My Partner Is Not a Martyr for Getting Married to Someone With a Disability
Tomorrow is Ed’s and my second anniversary of dating. We met on Tinder. Our first date was mini-golfing, and in 15 months from now we will be married. I’ve had a lot of time to think and reflect about our relationship as it has grown and changed with all of life’s ups and downs.
Often in society we see the story of the able-bodied person taking a disabled person to prom. We’re told that the disabled person is lucky because they are undesirable, unwanted and without worth. I have seen how this societal belief has translated into disabled individuals being in toxic relationships because someone, anyone is willing to pay attention to them. Ed has never once made me feel like an inconvenience. He hates seeing me sick, will feel helpless when he can’t fix anything and I never once question his love for me. Our niece loves to point out how kind he is. I love him more than I’ve ever loved anyone before, and it definitely doesn’t hurt that on top of that amazing personality and caring heart, I won the complete jackpot because he is handsome!
Ed and I are a fantastic team. We both have our faults and our flaws, and our strengths balance this out. We also are communicative enough to know where our struggle points are so the other can step in to help. Needing help is never seen as failing. We don’t hold each other to impossible standards. He made a choice to be with me. I made a choice to be with him.
Partners of disabled individuals are not martyrs. He is not sacrificing his happiness to be with me during a hospitalization. The last time I was hospitalized, he stayed in my room for three days straight to experience firsthand what it’s like to be a chronically ill patient who doesn’t get the option to just leave after visiting hours are over. He experienced the claustrophobia of an empty room and the isolation, something that has been just a part of my life since childhood. We work together during these times.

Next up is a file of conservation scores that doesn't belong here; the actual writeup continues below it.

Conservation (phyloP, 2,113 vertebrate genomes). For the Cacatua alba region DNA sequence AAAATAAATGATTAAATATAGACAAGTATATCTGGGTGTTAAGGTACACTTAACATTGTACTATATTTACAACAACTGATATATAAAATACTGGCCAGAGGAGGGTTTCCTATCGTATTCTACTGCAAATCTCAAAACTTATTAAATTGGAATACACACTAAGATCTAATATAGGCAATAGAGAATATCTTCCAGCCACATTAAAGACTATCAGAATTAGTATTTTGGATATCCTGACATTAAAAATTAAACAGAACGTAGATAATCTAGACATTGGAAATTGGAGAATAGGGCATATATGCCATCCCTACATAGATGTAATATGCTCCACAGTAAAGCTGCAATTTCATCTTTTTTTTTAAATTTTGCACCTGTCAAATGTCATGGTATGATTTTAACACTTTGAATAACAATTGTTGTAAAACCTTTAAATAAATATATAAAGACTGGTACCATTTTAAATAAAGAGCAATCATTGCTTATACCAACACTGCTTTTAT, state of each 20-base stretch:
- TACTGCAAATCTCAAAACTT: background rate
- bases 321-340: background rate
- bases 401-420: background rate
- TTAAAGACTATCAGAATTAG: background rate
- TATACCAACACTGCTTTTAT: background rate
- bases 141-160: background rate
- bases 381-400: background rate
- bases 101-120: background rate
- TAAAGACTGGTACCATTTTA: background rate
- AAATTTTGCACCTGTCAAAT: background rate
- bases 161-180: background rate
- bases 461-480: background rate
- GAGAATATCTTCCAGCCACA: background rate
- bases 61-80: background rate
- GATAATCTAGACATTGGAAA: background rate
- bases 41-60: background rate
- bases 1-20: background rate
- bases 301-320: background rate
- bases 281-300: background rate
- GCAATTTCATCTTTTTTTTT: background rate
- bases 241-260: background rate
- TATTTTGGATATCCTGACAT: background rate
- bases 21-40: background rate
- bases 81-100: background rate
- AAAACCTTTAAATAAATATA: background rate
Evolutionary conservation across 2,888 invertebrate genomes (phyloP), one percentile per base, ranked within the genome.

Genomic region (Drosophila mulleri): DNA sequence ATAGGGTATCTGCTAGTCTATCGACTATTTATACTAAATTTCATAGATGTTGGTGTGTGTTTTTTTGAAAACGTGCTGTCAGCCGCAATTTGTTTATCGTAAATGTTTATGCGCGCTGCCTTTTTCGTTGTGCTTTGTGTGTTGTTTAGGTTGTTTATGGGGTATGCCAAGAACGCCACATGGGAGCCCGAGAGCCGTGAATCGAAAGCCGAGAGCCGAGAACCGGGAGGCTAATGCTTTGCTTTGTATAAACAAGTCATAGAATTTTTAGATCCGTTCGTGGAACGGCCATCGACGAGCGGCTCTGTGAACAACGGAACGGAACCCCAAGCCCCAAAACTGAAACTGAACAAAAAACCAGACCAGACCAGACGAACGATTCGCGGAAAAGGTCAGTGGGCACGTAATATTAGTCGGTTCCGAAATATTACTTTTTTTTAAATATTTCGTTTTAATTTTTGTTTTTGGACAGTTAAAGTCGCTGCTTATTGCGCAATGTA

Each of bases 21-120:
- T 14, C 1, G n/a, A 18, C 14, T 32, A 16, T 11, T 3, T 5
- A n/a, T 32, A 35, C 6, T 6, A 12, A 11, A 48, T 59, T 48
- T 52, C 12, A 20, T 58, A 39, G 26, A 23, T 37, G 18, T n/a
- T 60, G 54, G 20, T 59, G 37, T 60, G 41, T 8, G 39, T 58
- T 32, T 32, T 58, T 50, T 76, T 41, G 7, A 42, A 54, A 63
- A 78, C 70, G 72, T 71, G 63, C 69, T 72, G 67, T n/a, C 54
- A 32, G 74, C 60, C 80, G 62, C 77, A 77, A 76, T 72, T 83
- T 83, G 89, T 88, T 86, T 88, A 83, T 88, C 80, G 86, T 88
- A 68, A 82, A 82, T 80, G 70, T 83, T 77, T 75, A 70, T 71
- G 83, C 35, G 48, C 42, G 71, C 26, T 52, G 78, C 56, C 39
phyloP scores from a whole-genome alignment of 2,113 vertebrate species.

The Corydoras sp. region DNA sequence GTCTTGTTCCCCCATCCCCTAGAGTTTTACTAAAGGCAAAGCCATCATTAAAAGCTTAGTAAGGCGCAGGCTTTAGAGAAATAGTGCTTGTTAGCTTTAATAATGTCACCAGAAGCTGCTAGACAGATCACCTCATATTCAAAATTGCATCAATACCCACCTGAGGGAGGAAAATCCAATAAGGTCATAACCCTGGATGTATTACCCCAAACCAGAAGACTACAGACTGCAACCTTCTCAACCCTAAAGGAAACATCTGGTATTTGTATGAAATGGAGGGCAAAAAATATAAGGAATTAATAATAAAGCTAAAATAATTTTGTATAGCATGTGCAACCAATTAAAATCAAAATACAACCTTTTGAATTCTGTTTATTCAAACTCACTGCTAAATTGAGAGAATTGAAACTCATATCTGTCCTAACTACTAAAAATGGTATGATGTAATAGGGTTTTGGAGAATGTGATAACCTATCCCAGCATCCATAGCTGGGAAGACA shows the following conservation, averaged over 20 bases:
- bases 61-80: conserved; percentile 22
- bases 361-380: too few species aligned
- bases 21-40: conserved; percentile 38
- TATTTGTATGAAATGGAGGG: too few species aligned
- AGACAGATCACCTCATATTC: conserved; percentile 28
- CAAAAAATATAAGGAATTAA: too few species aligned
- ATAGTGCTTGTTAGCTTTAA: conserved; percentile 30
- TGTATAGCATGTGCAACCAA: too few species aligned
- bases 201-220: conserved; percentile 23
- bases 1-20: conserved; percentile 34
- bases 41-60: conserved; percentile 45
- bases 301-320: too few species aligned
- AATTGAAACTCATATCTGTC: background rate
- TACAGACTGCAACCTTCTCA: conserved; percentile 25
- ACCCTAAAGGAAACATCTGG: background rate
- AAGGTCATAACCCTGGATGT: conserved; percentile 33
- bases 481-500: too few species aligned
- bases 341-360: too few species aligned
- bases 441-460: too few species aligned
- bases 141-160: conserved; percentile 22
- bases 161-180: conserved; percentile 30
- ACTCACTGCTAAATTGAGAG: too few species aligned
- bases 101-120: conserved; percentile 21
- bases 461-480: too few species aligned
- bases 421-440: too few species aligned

The challenge of me being sick is really no different than the challenge of him dealing with recent unemployment. We’re dealing with life. Someone suggested I need a break because he lost his job, but never asked me how he was doing. Having no concern if he’s even OK is a continuation of this flawed logic that one partner is a martyr for being there for the other. When he hurts, I hurt. The same could be said for offering prayers and support to him without even asking if I’m OK. We both need some kind of restorative time (and soon) because we all reach moments in life where a lot of adversity becomes overwhelming, and self-care is imperative to keep on going. We’re already looking at how to get some restorative time in once I’m doing better.
It hurts us both to see the other struggle or in pain. To have others only show support for one partner doesn’t feel like much support at all. It just makes us sad that concern is being placed for whomever is seen as “better off” at the current moment without regard to the whole picture. Love isn’t suffering. We’re glad we found each other. Life is bumpy and the kind words and encouragement sent for both of us have been helpful beyond measure.
It’s gotten to the point where we’ve asked people who know us to please refrain from reaching out to express support if they can only be supportive of the partner who isn’t facing direct challenges. We’re preemptively trying to stop things that only end up hurtful to us both. One of us is not being a more sacrificial or better person in our relationship. We’re just living our lives the best we know how.
One of the most important points of focus while getting through these challenges (my health issues, his recent job loss, trying to teach our 1-year-old pug/beagle mix named Eleanor to roll over) is assuring that each of us is being supported and respected the same.
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